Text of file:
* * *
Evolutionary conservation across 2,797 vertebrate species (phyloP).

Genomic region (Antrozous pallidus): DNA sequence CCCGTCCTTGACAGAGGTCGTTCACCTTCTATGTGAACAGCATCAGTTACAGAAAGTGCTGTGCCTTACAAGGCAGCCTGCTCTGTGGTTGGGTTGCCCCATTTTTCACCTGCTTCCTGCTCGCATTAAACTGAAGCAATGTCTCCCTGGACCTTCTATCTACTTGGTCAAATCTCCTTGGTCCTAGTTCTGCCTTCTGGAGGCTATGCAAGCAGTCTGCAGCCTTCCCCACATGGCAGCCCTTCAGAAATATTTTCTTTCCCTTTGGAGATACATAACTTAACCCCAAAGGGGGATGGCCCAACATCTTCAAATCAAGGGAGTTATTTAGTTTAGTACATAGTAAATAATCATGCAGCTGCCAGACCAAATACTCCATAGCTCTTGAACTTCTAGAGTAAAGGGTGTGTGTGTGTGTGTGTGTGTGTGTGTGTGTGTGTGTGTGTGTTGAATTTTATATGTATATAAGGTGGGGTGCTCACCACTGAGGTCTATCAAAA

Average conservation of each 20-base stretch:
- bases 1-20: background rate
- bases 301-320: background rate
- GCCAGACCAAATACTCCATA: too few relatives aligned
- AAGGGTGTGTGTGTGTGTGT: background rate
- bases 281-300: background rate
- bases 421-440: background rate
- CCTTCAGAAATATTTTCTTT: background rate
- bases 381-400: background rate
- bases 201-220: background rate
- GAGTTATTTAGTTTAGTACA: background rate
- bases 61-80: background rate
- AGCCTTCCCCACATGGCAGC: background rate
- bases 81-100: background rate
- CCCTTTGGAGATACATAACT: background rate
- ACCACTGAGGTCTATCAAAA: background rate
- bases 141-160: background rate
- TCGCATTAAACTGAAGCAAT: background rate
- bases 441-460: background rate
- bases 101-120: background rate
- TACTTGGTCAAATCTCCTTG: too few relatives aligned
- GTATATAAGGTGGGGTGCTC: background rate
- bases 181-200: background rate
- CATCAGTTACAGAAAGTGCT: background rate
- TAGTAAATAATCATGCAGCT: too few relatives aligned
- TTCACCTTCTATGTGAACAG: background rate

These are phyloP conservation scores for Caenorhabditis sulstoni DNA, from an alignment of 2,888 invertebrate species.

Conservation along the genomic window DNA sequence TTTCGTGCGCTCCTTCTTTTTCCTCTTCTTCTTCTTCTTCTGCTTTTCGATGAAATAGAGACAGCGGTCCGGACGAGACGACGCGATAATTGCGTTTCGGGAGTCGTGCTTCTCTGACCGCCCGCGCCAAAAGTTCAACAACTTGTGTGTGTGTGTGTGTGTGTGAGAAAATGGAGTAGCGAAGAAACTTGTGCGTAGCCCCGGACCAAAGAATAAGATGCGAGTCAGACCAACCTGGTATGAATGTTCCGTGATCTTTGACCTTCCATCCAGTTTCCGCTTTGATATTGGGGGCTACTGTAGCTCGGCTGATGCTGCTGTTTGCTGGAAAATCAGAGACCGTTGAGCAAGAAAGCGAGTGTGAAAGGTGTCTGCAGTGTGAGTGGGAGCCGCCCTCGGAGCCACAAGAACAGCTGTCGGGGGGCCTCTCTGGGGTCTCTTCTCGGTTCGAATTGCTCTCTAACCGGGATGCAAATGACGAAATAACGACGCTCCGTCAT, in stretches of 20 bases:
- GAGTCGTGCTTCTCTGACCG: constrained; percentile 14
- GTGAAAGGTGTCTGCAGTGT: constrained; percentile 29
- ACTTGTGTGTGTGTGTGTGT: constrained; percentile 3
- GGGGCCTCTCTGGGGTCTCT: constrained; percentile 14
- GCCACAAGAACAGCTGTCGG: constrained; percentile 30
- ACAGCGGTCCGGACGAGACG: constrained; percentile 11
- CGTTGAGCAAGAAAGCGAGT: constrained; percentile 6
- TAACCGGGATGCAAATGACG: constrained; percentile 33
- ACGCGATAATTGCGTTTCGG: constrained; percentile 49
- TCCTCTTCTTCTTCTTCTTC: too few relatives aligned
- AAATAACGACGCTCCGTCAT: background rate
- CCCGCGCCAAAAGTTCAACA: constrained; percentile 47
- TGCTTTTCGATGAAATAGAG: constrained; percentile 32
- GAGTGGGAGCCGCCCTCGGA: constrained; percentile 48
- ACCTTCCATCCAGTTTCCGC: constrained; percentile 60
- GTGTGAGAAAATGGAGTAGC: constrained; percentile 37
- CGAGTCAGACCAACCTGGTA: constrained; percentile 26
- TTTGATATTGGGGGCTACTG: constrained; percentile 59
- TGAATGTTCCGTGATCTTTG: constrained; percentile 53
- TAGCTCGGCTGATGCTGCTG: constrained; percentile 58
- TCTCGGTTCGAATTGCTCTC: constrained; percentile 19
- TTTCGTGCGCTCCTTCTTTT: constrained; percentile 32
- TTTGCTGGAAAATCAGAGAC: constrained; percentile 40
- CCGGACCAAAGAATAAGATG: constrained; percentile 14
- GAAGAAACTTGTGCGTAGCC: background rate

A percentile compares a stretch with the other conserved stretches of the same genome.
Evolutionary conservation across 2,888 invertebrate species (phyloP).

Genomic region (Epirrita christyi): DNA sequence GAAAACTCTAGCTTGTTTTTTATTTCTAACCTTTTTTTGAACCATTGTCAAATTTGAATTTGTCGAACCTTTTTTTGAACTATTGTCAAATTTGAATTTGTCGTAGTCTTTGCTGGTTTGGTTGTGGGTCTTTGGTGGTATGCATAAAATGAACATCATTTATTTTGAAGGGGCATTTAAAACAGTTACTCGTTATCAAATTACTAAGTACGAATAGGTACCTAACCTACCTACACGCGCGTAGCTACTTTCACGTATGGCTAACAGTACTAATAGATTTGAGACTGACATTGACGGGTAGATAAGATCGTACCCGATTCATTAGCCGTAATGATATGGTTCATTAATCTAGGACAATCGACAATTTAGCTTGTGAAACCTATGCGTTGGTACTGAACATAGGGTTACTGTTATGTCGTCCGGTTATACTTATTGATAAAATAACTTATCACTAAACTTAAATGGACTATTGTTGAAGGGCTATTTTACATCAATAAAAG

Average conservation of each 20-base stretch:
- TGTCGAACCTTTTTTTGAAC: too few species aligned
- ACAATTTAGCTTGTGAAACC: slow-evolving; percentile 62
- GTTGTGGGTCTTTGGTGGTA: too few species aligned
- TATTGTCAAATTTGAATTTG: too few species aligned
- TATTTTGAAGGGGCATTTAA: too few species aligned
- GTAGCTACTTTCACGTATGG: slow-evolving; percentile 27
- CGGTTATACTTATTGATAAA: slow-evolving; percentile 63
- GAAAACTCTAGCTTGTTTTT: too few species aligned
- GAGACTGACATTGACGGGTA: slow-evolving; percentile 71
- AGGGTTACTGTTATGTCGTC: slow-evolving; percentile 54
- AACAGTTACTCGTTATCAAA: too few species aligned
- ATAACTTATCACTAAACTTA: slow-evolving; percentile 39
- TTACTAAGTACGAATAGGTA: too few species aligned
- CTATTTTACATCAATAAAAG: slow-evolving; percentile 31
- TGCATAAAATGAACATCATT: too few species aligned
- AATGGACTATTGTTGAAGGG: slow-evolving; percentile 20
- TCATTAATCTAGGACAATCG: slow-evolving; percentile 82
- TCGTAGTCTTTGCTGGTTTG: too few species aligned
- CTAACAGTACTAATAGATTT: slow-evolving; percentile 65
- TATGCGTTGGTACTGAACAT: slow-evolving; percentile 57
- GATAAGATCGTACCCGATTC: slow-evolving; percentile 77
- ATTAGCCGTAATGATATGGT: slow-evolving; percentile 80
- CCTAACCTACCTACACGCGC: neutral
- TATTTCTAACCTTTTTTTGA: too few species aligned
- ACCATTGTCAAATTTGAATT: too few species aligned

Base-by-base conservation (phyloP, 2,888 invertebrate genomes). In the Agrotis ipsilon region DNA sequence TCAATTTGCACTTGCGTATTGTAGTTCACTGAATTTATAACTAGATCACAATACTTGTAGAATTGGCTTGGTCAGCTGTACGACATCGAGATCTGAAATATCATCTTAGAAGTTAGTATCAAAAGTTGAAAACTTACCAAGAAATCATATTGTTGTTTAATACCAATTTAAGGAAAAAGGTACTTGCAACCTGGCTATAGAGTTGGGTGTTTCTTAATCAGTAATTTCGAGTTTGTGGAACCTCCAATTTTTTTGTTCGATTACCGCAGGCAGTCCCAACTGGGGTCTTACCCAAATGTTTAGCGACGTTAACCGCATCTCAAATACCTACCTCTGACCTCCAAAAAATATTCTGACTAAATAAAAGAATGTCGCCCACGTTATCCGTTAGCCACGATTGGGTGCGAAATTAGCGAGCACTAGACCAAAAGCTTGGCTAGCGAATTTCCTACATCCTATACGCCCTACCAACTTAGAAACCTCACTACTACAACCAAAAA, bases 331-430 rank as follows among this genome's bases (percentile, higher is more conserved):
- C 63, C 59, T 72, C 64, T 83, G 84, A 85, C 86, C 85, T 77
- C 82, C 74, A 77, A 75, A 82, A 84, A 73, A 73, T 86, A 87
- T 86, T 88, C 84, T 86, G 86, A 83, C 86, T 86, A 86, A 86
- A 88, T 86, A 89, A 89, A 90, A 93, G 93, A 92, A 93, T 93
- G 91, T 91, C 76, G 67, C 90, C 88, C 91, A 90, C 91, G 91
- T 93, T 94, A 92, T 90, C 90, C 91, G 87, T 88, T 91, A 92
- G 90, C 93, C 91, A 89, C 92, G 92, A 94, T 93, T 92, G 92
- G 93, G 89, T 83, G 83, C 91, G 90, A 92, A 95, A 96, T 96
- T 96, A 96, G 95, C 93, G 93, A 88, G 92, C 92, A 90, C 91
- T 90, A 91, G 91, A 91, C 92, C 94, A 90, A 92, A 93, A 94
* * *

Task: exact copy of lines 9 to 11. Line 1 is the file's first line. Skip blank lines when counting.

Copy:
- bases 421-440: background rate
- CCTTCAGAAATATTTTCTTT: background rate
- bases 381-400: background rate